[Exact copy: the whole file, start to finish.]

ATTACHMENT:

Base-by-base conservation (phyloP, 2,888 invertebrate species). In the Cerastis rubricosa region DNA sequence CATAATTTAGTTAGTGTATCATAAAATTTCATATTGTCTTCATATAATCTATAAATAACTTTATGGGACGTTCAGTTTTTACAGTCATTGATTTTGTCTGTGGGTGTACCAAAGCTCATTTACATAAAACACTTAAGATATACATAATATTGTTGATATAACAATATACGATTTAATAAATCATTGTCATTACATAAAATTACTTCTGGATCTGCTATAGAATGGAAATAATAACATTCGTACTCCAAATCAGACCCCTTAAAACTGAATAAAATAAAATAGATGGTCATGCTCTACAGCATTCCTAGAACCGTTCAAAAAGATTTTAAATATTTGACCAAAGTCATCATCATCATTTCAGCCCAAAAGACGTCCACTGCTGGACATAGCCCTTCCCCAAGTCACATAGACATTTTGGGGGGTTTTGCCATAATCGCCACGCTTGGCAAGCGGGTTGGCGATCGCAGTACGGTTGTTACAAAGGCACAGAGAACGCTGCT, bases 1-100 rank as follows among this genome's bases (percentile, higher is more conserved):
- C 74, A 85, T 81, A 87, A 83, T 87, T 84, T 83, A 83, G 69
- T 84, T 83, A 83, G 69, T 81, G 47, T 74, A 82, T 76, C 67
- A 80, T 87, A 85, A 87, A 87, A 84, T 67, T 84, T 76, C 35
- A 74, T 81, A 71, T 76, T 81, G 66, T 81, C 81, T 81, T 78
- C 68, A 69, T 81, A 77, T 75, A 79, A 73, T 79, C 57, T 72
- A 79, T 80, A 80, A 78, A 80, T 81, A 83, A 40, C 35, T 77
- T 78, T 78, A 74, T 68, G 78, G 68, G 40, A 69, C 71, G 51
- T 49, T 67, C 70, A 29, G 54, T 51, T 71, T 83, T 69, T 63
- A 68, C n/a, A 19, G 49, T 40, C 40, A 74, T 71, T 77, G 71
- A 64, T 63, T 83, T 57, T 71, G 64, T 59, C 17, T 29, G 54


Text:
Base-by-base conservation (phyloP, 2,888 invertebrate species). In the Cerastis rubricosa region DNA sequence CATAATTTAGTTAGTGTATCATAAAATTTCATATTGTCTTCATATAATCTATAAATAACTTTATGGGACGTTCAGTTTTTACAGTCATTGATTTTGTCTGTGGGTGTACCAAAGCTCATTTACATAAAACACTTAAGATATACATAATATTGTTGATATAACAATATACGATTTAATAAATCATTGTCATTACATAAAATTACTTCTGGATCTGCTATAGAATGGAAATAATAACATTCGTACTCCAAATCAGACCCCTTAAAACTGAATAAAATAAAATAGATGGTCATGCTCTACAGCATTCCTAGAACCGTTCAAAAAGATTTTAAATATTTGACCAAAGTCATCATCATCATTTCAGCCCAAAAGACGTCCACTGCTGGACATAGCCCTTCCCCAAGTCACATAGACATTTTGGGGGGTTTTGCCATAATCGCCACGCTTGGCAAGCGGGTTGGCGATCGCAGTACGGTTGTTACAAAGGCACAGAGAACGCTGCT, bases 1-100 rank as follows among this genome's bases (percentile, higher is more conserved):
- C 74, A 85, T 81, A 87, A 83, T 87, T 84, T 83, A 83, G 69
- T 84, T 83, A 83, G 69, T 81, G 47, T 74, A 82, T 76, C 67
- A 80, T 87, A 85, A 87, A 87, A 84, T 67, T 84, T 76, C 35
- A 74, T 81, A 71, T 76, T 81, G 66, T 81, C 81, T 81, T 78
- C 68, A 69, T 81, A 77, T 75, A 79, A 73, T 79, C 57, T 72
- A 79, T 80, A 80, A 78, A 80, T 81, A 83, A 40, C 35, T 77
- T 78, T 78, A 74, T 68, G 78, G 68, G 40, A 69, C 71, G 51
- T 49, T 67, C 70, A 29, G 54, T 51, T 71, T 83, T 69, T 63
- A 68, C n/a, A 19, G 49, T 40, C 40, A 74, T 71, T 77, G 71
- A 64, T 63, T 83, T 57, T 71, G 64, T 59, C 17, T 29, G 54